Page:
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Colombia government and rebels publish parts of draft peace agreement being negotiated in Cuba

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BOGOTA, Colombia — Colombia's government and main rebel movement are releasing parts of a draft peace agreement to deflect criticism that the country's democratic institutions are being redrawn behind their countrymen's backs.

The 65 pages of documents published Wednesday come from three of the six agenda items on which the two sides have already reached agreement: agrarian reform, political participation for demobilized rebels, and how to jointly combat illicit drugs.

Opponents of the talks have accused President Juan Manuel Santos of overlooking atrocities committed by the Revolutionary Armed Forces of Colombia and ceding their leaders too much power in closed-door talks in Cuba.

Santos said Wednesday that by being more transparent, negotiators hope to counter what he called misleading information spread by opponents of the talks.

PHOTO: Colombian President Juan Manuel Santos talks to The Associated Press, Tuesday, Sept. 23, 2014, in New York. (AP Photo/Julio Cortez)
Colombian President Juan Manuel Santos talks to The Associated Press, Tuesday, Sept. 23, 2014, in New York. (AP Photo/Julio Cortez)

"There's all sorts of speculation about what was agreed," Santos told journalists in New York, where he has held a frenetic schedule of meetings on the sidelines of the United Nations General Assembly to rally international support for the peace talks. "Some of the speculation has a clear goal of misleading public opinion."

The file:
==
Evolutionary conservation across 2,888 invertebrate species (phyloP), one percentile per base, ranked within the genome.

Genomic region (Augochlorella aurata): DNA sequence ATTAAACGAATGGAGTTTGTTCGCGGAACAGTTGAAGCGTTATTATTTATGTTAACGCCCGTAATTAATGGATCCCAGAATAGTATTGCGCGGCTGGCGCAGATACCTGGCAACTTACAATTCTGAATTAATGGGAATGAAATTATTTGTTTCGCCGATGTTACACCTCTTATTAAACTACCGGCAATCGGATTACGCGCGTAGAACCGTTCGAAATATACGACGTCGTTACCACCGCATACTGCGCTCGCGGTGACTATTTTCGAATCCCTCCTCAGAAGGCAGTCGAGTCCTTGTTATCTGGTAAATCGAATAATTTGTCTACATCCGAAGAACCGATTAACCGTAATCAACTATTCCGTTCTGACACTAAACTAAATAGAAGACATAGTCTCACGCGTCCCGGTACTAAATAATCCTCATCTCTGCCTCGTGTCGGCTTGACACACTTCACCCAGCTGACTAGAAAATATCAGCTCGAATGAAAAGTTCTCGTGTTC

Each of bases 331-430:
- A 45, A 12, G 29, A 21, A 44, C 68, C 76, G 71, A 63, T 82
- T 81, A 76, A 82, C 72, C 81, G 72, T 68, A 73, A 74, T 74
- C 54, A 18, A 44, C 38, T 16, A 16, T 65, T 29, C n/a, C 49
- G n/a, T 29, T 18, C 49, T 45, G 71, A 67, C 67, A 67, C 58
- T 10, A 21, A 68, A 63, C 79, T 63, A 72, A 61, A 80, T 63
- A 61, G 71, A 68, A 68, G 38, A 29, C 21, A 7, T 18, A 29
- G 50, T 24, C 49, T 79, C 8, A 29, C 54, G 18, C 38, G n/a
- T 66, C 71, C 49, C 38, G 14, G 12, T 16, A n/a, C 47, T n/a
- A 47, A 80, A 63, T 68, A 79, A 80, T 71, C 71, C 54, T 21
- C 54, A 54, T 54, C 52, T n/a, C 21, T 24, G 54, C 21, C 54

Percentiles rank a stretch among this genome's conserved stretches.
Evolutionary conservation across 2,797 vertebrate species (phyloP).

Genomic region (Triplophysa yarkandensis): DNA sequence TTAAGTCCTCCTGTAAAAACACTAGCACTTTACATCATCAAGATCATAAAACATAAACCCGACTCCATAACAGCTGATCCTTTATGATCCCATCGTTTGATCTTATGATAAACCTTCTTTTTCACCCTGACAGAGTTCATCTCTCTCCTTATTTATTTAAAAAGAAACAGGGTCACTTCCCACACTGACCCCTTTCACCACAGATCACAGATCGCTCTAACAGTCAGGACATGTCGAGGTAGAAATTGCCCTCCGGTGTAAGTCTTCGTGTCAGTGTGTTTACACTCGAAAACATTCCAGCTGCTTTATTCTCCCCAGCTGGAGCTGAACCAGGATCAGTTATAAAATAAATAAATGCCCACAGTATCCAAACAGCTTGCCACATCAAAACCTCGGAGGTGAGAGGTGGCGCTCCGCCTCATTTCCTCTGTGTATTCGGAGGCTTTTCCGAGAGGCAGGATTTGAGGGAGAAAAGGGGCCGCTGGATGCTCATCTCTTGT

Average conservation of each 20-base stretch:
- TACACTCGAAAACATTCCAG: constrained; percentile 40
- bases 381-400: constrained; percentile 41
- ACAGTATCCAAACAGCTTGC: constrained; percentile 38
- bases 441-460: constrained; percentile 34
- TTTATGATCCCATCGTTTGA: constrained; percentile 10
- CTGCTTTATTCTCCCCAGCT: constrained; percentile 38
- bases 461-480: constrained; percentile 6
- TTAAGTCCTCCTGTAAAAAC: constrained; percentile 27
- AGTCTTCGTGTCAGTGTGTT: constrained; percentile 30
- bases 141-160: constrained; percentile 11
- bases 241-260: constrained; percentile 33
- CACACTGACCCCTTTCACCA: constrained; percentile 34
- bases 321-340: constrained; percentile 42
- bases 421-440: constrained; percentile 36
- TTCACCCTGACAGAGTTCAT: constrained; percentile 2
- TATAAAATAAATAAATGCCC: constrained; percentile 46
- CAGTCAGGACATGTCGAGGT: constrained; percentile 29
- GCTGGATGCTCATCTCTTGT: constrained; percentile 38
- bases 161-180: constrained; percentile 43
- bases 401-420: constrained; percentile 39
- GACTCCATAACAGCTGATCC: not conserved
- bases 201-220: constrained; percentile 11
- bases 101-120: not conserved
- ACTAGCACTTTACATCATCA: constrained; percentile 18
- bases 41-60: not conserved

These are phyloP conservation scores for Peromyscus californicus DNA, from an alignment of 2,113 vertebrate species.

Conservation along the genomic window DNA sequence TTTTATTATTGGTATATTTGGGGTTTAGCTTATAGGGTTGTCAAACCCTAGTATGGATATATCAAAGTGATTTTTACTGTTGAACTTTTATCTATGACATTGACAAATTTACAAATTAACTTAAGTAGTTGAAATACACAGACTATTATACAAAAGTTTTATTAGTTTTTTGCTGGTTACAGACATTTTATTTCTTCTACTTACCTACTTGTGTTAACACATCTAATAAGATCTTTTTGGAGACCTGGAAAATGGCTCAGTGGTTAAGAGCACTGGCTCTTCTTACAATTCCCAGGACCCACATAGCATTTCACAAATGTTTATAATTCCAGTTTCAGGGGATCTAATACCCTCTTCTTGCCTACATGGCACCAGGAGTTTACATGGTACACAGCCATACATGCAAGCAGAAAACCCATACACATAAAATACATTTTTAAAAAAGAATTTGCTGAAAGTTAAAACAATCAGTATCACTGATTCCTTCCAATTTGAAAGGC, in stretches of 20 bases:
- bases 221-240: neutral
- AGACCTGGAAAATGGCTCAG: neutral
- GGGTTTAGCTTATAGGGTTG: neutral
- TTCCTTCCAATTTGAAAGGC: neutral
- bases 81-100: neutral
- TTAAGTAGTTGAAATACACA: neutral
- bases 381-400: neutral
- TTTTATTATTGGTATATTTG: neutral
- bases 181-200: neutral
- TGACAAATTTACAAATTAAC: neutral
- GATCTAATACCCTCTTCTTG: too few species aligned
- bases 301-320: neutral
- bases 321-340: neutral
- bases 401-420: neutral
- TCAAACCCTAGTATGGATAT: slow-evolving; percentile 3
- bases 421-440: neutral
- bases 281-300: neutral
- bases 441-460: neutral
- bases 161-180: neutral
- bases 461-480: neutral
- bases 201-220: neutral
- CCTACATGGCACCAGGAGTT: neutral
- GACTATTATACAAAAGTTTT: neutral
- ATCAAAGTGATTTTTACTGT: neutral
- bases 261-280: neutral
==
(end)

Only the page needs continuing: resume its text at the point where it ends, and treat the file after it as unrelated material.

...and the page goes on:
The documents released appear to contain few surprises and a large number of unresolved details.

On the sensitive question of how FARC members will make a transition to a political party, both sides agreed to temporarily set aside a still to be determined number of seats in Congress for former guerrillas and activists representing rural areas hardest hit by 50 years of fighting.

Leon Valencia, a conflict analyst and former guerrilla, said the release of the documents demonstrates both sides are increasingly confident a deal will be struck even though a number of thorny obstacles remain, among them implementing a ceasefire and holding rebels accountable for human rights abuses.

"It's clear both sides think the process is on solid enough ground so that it can withstand scrutiny and controversy," Valencia said.

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PHOTO: Colombian President Juan Manuel Santos talks to The Associated Press, Tuesday, Sept. 23, 2014, in New York. (AP Photo/Julio Cortez)
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